CC McGurr, fellow Williamsburg boutique owner, fashion writer, and colorful neighborhood staple for over two decades, echoes Landaeus’ proclivity toward mindset, rather than wardrobe, alteration. “My approach is more insidious, more fun,” says McGurr. She brazenly compares her work at her store Fille De Joie to writing poetry. “Telling a story that is funny and entertaining about yourself, to yourself and others,” is what she hopes her shoppers appreciate. “It’s not just about me educating the customer; it’s really an act of creativity and entertainment.”
Landaeus and McGurr both deal in vintage clothing, but in novel ways. Landaeus especially has pushed her practice off the radar that usually defines vintage shopping. She assembles collections, just like any modern designer, and that means meticulously thought-out seasonal groups of…old and existing clothing. It’s not exactly what you’d expect to see unfurling on the runway during fashion week. Perhaps it should be though, because her trend-making prowess is acknowledged in the business. “Malin has a keen eye for what’s about to happen,” says Liz Richardson, executive design director at Urban Outfitters. “She’s inspired some best sellers at Urban herself.”
One particular collection Ms. Landaeus released was motivated by Dick Tracy comics. It had film noir overtones and a prevailing sense of androgyny And lots of men’s trousers for women. Other designers caught on quick. “That’s when I started to see a big change in pants,” she says quietly, as if forcefully quashing a prideful response.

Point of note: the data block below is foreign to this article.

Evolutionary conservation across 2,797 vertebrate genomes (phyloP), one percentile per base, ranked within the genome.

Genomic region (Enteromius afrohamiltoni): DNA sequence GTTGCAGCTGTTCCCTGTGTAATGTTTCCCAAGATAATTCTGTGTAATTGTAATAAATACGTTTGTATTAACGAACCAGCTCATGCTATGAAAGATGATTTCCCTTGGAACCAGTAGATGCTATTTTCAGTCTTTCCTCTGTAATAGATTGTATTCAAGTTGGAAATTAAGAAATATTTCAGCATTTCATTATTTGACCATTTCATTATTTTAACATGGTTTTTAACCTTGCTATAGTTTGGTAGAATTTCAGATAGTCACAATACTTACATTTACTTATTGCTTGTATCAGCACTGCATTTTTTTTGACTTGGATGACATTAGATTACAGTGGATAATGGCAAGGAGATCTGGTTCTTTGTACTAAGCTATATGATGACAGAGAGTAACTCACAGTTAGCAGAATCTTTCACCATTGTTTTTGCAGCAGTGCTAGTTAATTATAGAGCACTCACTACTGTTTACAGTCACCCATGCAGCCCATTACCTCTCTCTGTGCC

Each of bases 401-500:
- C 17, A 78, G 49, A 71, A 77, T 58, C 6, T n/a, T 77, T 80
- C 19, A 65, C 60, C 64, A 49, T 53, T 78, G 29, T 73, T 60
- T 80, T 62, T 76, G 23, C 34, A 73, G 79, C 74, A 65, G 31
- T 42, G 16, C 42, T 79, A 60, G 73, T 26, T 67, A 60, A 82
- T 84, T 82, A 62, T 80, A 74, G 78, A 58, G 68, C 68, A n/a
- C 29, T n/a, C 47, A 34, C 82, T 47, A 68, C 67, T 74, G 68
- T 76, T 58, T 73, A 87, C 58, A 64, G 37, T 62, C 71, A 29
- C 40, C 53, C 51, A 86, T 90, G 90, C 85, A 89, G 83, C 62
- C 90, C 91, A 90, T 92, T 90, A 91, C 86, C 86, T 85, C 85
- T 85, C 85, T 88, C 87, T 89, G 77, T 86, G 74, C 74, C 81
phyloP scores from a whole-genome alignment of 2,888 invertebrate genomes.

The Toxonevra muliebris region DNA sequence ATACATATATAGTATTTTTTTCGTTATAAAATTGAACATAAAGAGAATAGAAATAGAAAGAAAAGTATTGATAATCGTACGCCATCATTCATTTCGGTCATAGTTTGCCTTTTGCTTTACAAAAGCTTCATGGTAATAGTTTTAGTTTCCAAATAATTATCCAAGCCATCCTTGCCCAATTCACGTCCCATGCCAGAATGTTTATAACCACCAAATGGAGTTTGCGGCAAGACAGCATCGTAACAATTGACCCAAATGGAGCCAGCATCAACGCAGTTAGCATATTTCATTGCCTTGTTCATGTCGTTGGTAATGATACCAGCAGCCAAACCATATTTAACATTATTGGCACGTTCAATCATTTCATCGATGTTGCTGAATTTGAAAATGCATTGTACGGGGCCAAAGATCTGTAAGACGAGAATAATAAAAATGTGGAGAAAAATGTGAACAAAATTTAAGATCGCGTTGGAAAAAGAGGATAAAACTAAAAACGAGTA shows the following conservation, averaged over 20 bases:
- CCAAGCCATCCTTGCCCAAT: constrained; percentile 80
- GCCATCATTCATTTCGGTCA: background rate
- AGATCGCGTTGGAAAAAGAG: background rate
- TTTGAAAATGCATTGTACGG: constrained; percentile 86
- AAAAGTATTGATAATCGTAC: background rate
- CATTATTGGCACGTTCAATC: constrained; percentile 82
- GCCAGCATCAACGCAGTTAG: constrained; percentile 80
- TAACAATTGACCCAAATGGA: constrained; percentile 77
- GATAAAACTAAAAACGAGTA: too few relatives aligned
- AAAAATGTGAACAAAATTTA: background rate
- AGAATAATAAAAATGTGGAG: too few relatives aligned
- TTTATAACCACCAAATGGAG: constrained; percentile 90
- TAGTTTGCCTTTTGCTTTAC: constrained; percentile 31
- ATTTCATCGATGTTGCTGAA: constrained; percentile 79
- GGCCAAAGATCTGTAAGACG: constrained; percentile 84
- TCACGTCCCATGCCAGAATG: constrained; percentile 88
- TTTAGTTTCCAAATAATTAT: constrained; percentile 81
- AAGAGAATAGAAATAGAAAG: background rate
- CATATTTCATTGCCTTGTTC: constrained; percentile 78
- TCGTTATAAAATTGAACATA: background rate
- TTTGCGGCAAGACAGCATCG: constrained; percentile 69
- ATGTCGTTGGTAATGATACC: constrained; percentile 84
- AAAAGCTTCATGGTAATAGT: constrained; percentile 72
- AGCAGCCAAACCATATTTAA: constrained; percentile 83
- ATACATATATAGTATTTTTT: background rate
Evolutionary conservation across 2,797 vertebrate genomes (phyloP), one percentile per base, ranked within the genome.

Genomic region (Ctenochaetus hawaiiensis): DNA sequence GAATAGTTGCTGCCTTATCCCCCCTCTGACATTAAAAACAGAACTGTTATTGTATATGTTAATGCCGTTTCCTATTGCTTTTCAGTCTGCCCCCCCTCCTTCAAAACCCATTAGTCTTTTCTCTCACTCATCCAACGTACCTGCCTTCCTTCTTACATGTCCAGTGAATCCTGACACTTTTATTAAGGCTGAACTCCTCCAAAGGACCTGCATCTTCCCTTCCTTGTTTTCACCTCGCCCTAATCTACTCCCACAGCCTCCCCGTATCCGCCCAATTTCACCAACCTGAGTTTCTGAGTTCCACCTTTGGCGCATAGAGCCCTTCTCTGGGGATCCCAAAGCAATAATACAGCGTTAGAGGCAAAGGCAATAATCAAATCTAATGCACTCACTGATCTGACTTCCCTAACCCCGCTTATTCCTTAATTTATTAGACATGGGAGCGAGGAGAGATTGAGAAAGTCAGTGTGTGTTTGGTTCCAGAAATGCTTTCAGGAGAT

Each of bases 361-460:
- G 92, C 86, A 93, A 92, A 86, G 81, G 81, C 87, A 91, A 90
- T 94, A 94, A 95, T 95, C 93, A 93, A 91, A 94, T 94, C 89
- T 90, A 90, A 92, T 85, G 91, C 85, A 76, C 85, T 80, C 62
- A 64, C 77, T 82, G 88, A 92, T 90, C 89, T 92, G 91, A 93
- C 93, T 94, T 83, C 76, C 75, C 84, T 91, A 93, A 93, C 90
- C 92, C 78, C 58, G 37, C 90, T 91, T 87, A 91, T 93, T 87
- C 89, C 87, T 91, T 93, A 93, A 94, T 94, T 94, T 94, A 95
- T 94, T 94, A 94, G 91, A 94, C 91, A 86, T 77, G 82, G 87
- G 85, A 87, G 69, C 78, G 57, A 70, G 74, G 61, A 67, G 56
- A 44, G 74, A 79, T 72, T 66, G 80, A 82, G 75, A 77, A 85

It’s an emblematic reaction of Landaeus’ stereotypically holistic nature. She is a Reiki master (a spiritual practice dealing with energy therapy), a devoted mother (she home-schooled her daughter), and a therapist/confidant for the eclectic crowd of younger friends that hangs out on the comfy couch in her store.
“I don’t come to what I do strictly through fashion,” she says, with a relaxed yet pointed keel, over a cup of herbal tea. She drapes words and ideas around an ardent appeal. It is her signature method of persuasion, and it seems to work with the designers and buyers who make their obligatory stops at her store. The statement seems far-fetched – she practically screams fashion at every instance – yet her downplay comes across convincingly.
Even so, style has certainly factored largely in her life. She used to play dress up in her native Sweden, with bold takes on Wild West couture, wearing a ribbed turtleneck with pockets and a studded patent leather belt while playing Cowboys and Indians with her brother. She was the cowboy.